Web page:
Theorem 2.3.3: Induction Principle
- the smallest element of S has the property Q
- if s S has property Q then the successor of s also has property Q
Proof:It is not quite obvious what it is that we have to prove: we need to show that if a property holds for the smallest element of a well-ordered set S, and it holds for every successor of a general element of that set, then it is indeed true for the whole set S.
We will prove this by contradiction: Suppose property Q is true for the smallest element of a well-ordered set S, denoted by the symbol 1. Suppose also that property Q is true for the successor n + 1 of the general element n of that set, if it is assumed to be true for that element n.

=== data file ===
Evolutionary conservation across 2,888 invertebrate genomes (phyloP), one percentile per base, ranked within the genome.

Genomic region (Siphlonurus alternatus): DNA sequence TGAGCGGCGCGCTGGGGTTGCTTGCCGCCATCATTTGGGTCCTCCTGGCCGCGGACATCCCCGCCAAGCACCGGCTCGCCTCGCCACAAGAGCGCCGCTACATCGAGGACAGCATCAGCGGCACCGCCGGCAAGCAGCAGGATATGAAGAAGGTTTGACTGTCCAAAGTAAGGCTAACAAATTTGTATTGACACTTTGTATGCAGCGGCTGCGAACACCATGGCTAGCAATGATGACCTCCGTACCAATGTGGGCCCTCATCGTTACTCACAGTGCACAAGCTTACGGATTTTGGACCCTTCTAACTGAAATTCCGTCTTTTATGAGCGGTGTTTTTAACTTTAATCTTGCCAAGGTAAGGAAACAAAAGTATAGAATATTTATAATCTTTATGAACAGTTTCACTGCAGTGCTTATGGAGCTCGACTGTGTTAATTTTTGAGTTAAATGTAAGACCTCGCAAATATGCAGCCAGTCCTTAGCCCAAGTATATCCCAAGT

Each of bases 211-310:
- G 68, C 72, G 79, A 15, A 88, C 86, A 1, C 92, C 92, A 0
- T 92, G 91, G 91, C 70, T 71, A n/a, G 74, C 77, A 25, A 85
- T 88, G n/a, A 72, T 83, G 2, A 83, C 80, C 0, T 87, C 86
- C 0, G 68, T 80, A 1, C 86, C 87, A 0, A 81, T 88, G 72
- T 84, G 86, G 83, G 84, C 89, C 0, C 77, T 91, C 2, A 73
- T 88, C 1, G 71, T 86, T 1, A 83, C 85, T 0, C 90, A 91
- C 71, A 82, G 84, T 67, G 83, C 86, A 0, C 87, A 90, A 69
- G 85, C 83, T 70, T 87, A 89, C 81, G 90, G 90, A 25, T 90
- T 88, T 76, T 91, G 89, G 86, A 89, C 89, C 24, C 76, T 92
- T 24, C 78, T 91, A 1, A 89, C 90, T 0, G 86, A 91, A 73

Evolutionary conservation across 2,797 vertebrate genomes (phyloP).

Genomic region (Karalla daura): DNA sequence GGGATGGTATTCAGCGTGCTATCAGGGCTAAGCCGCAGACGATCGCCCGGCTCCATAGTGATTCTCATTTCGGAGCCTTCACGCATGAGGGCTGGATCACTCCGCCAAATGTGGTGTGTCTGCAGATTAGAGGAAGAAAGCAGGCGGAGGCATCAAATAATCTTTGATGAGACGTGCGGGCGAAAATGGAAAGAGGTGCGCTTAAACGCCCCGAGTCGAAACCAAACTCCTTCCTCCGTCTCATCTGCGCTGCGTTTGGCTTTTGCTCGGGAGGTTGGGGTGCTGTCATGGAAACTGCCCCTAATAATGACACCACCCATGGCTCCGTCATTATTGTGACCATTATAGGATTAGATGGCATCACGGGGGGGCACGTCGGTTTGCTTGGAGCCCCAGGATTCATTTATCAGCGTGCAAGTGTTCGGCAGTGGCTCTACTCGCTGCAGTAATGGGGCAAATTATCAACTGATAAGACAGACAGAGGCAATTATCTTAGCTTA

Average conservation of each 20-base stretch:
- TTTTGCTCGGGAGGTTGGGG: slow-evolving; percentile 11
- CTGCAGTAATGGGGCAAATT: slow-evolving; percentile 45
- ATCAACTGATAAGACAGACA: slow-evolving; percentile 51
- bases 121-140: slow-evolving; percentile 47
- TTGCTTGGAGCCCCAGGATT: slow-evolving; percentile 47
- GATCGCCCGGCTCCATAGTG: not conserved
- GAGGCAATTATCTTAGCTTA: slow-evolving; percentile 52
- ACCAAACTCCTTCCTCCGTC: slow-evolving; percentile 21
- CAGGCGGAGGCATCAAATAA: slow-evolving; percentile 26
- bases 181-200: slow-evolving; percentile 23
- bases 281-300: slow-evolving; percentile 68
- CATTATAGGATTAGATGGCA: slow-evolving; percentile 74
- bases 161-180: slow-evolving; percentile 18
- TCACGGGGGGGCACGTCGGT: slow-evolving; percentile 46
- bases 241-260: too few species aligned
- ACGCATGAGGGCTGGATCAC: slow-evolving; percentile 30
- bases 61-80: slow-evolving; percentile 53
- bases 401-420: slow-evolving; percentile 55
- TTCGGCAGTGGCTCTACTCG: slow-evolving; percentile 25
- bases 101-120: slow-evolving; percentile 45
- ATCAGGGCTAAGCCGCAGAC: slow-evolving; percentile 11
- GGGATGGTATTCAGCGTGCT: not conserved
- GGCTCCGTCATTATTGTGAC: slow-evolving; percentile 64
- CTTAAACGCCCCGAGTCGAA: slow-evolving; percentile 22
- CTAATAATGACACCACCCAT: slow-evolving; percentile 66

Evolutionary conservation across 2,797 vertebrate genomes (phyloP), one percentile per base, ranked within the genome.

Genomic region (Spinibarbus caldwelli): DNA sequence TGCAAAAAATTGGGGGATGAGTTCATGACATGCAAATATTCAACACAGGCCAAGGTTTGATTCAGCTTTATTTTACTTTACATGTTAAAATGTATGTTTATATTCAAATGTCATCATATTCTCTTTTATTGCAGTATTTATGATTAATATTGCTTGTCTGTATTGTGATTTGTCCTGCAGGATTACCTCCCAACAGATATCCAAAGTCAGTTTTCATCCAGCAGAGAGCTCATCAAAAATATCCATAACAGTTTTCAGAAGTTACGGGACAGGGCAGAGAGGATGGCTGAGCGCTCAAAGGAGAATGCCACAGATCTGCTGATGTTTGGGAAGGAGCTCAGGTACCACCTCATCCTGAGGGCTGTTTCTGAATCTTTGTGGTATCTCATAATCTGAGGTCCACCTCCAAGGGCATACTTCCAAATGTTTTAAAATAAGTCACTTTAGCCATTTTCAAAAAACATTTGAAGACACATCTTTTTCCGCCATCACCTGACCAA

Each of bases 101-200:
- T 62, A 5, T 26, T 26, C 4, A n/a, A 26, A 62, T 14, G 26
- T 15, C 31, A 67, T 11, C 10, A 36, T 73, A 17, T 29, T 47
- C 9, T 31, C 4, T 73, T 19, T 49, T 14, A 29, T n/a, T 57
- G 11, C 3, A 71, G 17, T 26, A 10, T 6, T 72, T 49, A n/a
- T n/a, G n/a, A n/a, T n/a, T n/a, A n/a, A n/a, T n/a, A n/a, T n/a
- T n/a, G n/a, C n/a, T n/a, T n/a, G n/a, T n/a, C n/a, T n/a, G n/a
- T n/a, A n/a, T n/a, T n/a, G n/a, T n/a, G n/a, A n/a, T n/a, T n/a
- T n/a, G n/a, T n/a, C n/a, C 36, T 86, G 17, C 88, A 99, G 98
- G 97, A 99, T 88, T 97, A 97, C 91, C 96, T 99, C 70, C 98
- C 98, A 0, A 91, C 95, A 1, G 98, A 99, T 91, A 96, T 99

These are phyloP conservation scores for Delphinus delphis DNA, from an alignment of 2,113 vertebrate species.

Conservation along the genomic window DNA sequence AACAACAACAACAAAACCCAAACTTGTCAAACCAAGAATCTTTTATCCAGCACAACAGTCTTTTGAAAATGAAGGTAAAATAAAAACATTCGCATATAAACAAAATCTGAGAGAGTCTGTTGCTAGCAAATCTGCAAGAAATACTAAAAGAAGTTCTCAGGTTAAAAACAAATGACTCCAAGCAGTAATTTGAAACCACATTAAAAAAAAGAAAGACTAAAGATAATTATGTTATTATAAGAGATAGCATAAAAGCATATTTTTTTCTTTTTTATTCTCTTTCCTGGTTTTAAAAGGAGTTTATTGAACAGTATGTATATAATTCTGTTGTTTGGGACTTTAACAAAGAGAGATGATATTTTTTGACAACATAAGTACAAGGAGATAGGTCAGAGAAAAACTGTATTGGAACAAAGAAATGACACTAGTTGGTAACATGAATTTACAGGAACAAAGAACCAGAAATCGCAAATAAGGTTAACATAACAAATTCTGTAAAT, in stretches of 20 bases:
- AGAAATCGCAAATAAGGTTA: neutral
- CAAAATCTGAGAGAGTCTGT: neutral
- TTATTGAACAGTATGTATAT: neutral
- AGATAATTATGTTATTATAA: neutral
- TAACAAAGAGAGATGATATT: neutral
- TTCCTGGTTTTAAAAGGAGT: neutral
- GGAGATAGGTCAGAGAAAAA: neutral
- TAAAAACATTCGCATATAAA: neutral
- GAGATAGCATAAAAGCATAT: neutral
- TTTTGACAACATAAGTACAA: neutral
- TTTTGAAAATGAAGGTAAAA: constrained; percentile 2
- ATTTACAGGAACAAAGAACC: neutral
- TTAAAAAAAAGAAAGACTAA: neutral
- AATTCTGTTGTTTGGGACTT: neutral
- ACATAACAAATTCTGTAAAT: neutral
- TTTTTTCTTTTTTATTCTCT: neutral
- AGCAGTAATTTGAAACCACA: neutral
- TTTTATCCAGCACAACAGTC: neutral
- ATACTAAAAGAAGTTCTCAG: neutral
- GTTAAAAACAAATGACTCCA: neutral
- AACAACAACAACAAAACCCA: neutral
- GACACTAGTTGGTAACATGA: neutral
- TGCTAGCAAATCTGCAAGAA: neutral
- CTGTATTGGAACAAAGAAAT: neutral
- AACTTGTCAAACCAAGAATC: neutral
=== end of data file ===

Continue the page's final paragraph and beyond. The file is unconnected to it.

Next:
- Denote by E the set of all elements from S for which property Q is not true
For that element the property Q holds true, and therefore, being true for n - 1 it must be true for (n-1) + 1 = n, by assumption. Hence, the set E must be empty, and property Q is therefore true for all of S.